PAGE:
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I often get asked the question why I use animals in my stories. Life of Pi was set in a zoo and featured a number of animals, and animals once again play a prominent role in my new novel, Beatrice and Virgil. Am I a great animal lover? Well, I suppose I am; nature is indeed beautiful. But the actual reason I like to use animals is because they help me tell my tale. People are cynical about people, but less so about wild animals. A rhinoceros dentist elicits less skepticism, in some ways, than a German dentist. I also use animals in my fiction because people rarely see animals as they truly are, biologically. Rather, they tend to project human traits onto them, seeing nobility in one species, cowardice in another, and so on. This is biological nonsense, of course; every species is and behaves as it needs to in order to survive. But this animal-as-canvas quality is useful for a storyteller. It means that an animal that people feel kindly towards becomes a character that readers feel kindly towards.
Why did I choose to write a novel about the Holocaust? There’s nothing personal to this interest; I’m neither Jewish, nor of German or eastern European extraction. I’m a complete outsider who’s been staring at this monstrous massacre of innocents since I first learned about it as a child living in France. It’s as an artist that I’ve kept coming back to the subject. What can I do as an artist about the Holocaust? I believe that if history does not express itself as art, it will not survive in common human memory. And so I took what I knew of the Holocaust, the cumulative knowledge of my reading and viewing and visiting (both to camps in Poland and Germany and to Yad Vashem in Israel and to various museums), and I set it next to that part of me that wants to understand through the imagination. Then I sat down and wrote Beatrice and Virgil.
For most of this book, I thought this was a work of non-fiction. It was just written that way, which makes it even more haunting. Read morePublished 1 month ago by C. Skvarce
Henry is a writer whose first novel was a huge success. His second novel doesn't do well with his publisher and never makes it to print. Read morePublished 1 month ago by K. Spangler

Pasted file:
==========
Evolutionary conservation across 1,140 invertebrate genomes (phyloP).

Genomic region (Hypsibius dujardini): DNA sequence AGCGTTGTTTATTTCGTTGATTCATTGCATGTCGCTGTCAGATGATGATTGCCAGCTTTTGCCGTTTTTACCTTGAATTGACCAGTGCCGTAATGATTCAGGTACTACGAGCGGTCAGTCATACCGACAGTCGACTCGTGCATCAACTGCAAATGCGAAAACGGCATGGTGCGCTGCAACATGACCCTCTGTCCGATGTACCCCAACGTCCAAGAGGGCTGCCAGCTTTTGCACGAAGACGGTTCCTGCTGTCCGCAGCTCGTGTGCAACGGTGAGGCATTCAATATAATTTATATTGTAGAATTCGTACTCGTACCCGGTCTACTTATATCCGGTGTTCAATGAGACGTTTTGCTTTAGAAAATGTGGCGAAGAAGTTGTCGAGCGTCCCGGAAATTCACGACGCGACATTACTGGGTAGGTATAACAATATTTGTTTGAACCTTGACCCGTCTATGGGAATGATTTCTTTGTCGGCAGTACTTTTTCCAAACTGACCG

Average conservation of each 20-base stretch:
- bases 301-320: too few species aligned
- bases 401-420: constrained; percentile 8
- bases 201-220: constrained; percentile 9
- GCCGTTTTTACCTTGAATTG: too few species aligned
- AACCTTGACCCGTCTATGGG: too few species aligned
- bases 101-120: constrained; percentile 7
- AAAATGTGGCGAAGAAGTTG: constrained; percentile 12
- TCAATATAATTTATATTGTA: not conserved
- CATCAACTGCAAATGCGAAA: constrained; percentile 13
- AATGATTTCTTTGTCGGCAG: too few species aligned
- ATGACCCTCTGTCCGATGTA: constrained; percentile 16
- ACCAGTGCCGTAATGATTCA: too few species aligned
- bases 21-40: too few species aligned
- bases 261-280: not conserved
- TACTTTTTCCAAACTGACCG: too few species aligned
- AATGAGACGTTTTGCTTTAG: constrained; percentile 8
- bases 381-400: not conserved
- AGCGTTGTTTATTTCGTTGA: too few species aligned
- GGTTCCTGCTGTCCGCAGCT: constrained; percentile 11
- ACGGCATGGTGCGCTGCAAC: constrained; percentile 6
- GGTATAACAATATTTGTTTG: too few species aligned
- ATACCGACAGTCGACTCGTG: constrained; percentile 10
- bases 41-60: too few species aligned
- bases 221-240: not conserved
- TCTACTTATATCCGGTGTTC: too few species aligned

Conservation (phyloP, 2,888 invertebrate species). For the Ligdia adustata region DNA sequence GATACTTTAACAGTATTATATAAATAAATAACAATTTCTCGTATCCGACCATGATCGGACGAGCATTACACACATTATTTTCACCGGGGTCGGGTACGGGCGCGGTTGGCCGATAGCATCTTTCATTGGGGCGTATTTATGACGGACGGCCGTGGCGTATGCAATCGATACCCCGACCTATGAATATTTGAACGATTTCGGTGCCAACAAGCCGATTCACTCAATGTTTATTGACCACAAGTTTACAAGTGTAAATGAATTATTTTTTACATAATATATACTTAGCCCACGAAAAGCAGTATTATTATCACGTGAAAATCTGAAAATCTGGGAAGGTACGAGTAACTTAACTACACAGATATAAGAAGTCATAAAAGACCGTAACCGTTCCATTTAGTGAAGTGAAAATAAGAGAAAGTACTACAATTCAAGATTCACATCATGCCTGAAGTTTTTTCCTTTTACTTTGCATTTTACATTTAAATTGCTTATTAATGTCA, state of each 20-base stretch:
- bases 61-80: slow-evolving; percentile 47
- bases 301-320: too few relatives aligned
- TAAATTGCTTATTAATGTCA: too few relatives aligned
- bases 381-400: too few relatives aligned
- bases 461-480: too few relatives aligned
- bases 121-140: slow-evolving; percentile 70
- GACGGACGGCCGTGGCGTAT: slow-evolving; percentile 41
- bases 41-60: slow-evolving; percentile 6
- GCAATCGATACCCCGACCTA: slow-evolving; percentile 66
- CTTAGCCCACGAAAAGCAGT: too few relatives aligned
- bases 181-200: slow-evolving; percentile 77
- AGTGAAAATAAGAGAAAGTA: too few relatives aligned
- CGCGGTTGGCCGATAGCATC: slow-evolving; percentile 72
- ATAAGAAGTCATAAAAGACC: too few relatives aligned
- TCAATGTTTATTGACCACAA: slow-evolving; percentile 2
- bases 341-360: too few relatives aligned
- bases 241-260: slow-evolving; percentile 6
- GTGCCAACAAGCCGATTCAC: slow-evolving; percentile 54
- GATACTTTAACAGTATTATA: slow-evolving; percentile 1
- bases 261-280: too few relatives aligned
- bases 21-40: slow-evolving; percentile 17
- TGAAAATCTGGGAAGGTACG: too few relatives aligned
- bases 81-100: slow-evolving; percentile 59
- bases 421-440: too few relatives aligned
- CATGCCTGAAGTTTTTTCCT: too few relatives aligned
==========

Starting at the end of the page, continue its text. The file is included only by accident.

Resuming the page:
Yang Martel once again uses animals (as in "Life of Pi")to tell an emotional story about the Holocaust. Read morePublished 1 month ago by Mary Boyd
I bought and read this book because I loved the Life of Pi. And having avoided spoilers, I was hoping to read a similarly clever, delicately written, whimsical if slightly dark... Read morePublished 2 months ago by M. Mork
This book by Martel was read by me because I had heard so much about his other book. This one was mercifully short. Read morePublished 2 months ago by J. Robert Ewbank
After reading The Life of Pi, I was excited to read another book by Yann Martel. I got this book over the summer and didn't end up finishing it until the beginning of the next... Read morePublished 2 months ago by Brittany DeWalt
& very original but not very much fun to read and I do especially hat the ending but, oh well, that is just me. I so loved Life of PiPublished 2 months ago by Ruth H. Leech
Made me think , I wasn't expecting the ending . It was a different way to describe what had happened .Published 3 months ago by patty west
This book from the author of "Life of Pi" draws you in and does not let go. The tale is a dark one, and disturbing, as the main character comes to realize the truth. Read morePublished 3 months ago by Ramona S.